My Lords, is it not worth pointing out at this time of great economic uncertainty that there are many people in this country whose jobs are at risk, and there are other people whose pensions are uncertain, as we have seen particularly in the case of BHS? Is it not, therefore, the case that junior doctors should reflect on the fact that they have no fear of redundancy and that their pensions are safe?

My Lords, I am sure that junior doctors will reflect on the new economic situation in which we find ourselves, and I hope very much that they will not resort to the strike action that has been taken in the past.

My Lords, what assessment has been made of the number of resignations there might be from the health service arising out of imposition?

The noble Lord refers to resignations. Does he refer to the resignation of the chairman of the junior doctors committee?

My Lords, is it not the case that there is an application before the High Court to be adjudicated upon, I believe on 11 July, seeking a declaration as to whether the Minister now has or ever did have the power of diktat to impose this upon the junior doctors? If it be the case that the junior doctors are successful in their application, does it not cast this issue in a wholly different mode?

My Lords, the strong advice that we have is that the Secretary of State does have the power to introduce the new contract along with the NHS employers.

My Lords, the Government must realise how disillusioned junior hospital doctors are now. This has gone on for far too long. Is it not time that we had a new Secretary of State for Health, and that the present one should resign?

No, I do not agree with that. Where I do agree with the noble Baroness is that this has gone on for far too long. We have been in discussion on this issue for nearly four years. It has got to come to a resolution, so the Secretary of State is absolutely right to introduce this new contract.

My Lords, what would the Government do if large numbers of junior doctors decided to resign rather than accept the new contract?

There is no indication that large numbers of junior doctors are resigning because of the introduction of this new contract. If it does happen, we will have to address that issue when it occurs.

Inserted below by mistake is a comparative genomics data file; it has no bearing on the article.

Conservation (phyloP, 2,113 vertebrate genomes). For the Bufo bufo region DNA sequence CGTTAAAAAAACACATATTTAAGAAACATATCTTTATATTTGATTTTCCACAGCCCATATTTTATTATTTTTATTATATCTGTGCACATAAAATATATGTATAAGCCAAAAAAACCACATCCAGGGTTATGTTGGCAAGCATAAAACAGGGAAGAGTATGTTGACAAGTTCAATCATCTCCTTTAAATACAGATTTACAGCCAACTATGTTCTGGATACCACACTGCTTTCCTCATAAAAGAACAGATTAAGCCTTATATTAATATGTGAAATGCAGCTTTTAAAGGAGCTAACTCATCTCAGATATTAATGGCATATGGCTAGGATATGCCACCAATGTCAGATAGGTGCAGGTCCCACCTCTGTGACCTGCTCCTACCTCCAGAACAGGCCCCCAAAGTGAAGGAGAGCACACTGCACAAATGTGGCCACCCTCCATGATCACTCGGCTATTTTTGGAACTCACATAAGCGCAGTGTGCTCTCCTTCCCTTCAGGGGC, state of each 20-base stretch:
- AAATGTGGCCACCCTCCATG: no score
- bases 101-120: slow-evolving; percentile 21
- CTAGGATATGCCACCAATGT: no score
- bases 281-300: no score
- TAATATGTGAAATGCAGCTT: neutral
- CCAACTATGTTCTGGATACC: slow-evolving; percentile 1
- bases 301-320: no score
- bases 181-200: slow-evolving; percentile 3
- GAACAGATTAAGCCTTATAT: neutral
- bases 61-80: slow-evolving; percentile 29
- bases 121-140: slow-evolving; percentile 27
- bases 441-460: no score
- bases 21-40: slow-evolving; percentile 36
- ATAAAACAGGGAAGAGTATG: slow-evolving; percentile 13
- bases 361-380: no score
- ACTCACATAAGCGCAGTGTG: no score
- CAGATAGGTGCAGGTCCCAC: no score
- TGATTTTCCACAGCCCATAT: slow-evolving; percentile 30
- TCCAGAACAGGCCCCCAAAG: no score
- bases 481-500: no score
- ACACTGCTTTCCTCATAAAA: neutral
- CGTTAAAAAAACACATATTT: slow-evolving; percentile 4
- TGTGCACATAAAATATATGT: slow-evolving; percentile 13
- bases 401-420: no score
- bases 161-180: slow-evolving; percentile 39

My Lords, how much of a safety issue is this? Does the noble Lord agree that there are not enough doctors as it is?

Safety was clearly a major consideration in the minds of junior doctors when the original contract was negotiated, but the leadership of the BMA agreed with us that their safety concerns had been fully taken into account in the new contract. As far as numbers of doctors are concerned, we have plans to train a further 5,000 GPs over the next four years, but unquestionably there are gaps in many rotas around the country, and we do rely heavily on doctors from overseas to fill those gaps.

There has been much made of the fact that the junior doctors are extremely disillusioned. I think that is undeniable. It is perhaps not so well recognised that “junior doctors” includes a large number who are well into their 30s, who are very well trained and on whom the NHS relies entirely.

One fact that has come over very loudly to me during the past year is that the whole definition of “junior doctors” is an absurd one. Many junior doctors have been in training for many years and we rely on them to deliver much of our front-line care. It is just another reason why it is so important, as other noble Lords have mentioned, that we rebuild the trust of junior doctors.

My Lords, will the Minister reflect that there is not a great deal of merit in telling us that the Secretary of State’s door is always open if his mind remains closed?

I do not agree with the noble Lord. There has been considerable movement on the part of the Secretary of State between the contract that was originally put to the BMA in March and the one that was agreed with the BMA in May. There is plenty of evidence to suggest that the Secretary of State’s mind has been open.